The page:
One of the driving forces behind the Roswell Firelabs Makerspace is giving individuals a chance to learn new skill sets and experiment with new methods of creation. This couldn’t be more true for our November Member Spotlight, Jim Rowland. He started turning by taking a couple of classes and them playing with the tool on his own. Just a year later, he is considered the Firelabs’s resident expert.
The concept of turning on a lathe is fairly simple; you take a piece of material, spin it quickly, and slowly shave off layers until you have it in the shape and design you want. The reality is a bit more complicated than that, so here are some tips for anyone interested in getting into lathework.
What exactly is a lathe?
A lathe is a motorized tool that mounts and spins a wide variety of materials. It rotates the piece on an axis to allow the user to shave, sand, or otherwise refine it into the desired shape. It’s commonly used for a number of project types, such as bowls, spindles, wine bottle stoppers, pens, and even rolling pins.
What sort of material is best to use with a lathe?
Lathes are extremely versatile, and so are the materials that they can be used to refine. A great place to begin is with wood. Jim suggests starting with a piece of scrap wood to play with and get to know the machine. The type doesn’t matter - lathes can handle both hard and softwoods without issue. The center of wood tends to be weak, with an outer piece without a lot of knots. You can also turn soft metals and rock such as copper or soapstone for inlays and epoxy to give your project that extra special element. We’ll be focussing more on epoxy projects in a later blog.
Where to start…
When beginning a lathe project, it helps to get your piece as close to round as possible. If you are using an epoxy project that’s been cured in a mold, no problem! A wood, metal, or stone project may be a bit more difficult to start round on, though. In that case, it’s recommended to cut it down until it has 12 sides, which will get the projects close to round. Once you start turning, you can test the roundness of the piece by laying the flat side of the chisel over it as it spins.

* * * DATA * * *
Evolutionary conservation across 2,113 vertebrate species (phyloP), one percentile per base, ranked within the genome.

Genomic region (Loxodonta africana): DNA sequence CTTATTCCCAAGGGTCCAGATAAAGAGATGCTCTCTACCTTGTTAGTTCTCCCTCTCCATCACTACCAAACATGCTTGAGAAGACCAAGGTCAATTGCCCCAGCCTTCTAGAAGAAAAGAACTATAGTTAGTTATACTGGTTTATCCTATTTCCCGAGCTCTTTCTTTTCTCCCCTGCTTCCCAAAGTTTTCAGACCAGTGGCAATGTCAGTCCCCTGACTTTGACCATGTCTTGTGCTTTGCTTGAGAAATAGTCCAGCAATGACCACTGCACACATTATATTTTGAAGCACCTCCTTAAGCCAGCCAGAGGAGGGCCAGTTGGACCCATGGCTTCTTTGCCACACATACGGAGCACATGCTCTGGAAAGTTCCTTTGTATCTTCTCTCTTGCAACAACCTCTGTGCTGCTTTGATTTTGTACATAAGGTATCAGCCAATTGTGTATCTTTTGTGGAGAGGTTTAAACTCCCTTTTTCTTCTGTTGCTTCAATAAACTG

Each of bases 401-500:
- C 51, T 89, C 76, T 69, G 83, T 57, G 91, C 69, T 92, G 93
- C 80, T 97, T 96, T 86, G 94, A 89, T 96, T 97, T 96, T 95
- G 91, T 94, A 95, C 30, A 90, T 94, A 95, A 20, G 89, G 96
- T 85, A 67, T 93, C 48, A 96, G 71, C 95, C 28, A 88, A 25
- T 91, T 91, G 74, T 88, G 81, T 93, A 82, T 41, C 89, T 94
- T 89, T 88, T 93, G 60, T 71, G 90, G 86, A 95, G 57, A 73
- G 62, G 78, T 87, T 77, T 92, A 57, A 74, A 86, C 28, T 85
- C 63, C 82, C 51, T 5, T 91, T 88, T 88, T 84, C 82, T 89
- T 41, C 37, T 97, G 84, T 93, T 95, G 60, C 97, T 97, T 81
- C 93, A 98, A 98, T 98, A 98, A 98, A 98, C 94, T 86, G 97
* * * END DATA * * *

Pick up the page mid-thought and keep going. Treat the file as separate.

Okay, it’s spinning. Now what?
Lathes come with an adjustable bracket to brace the chisel against. This keeps it steady as you shave away layers. Start slowly to get a feel for both the chisel and the material you’re working with, and be sure that you have the chisel on the side of the material that is spinning down - NOT up. The Roswell Firelabs has quite a few different chisels, so experiment with which ones have what effect on the piece.
Crossing the finish line!
Once your piece is turned, there are a few different ways to finish it. Jim recommends using a friction polish, which cures immediately due to the heat of the spinning. For wine bottle stoppers, pens, and other items that require non-turned bits to finish, he orders kits from Penn State Industries - a woodworking supply store. Building off of a kit is also a great way for someone just getting started to practice with a fun, easy project.
We’re looking forward to seeing what you all ‘turn’ out!
Have you heard? The Roswell Firelabs Makerspace is hosting classes again! To see what we have on the books, visit our class calendar. Make sure you never miss an update by following us on Facebook, Twitter, or Instagram or joining us on Slack if you are a member.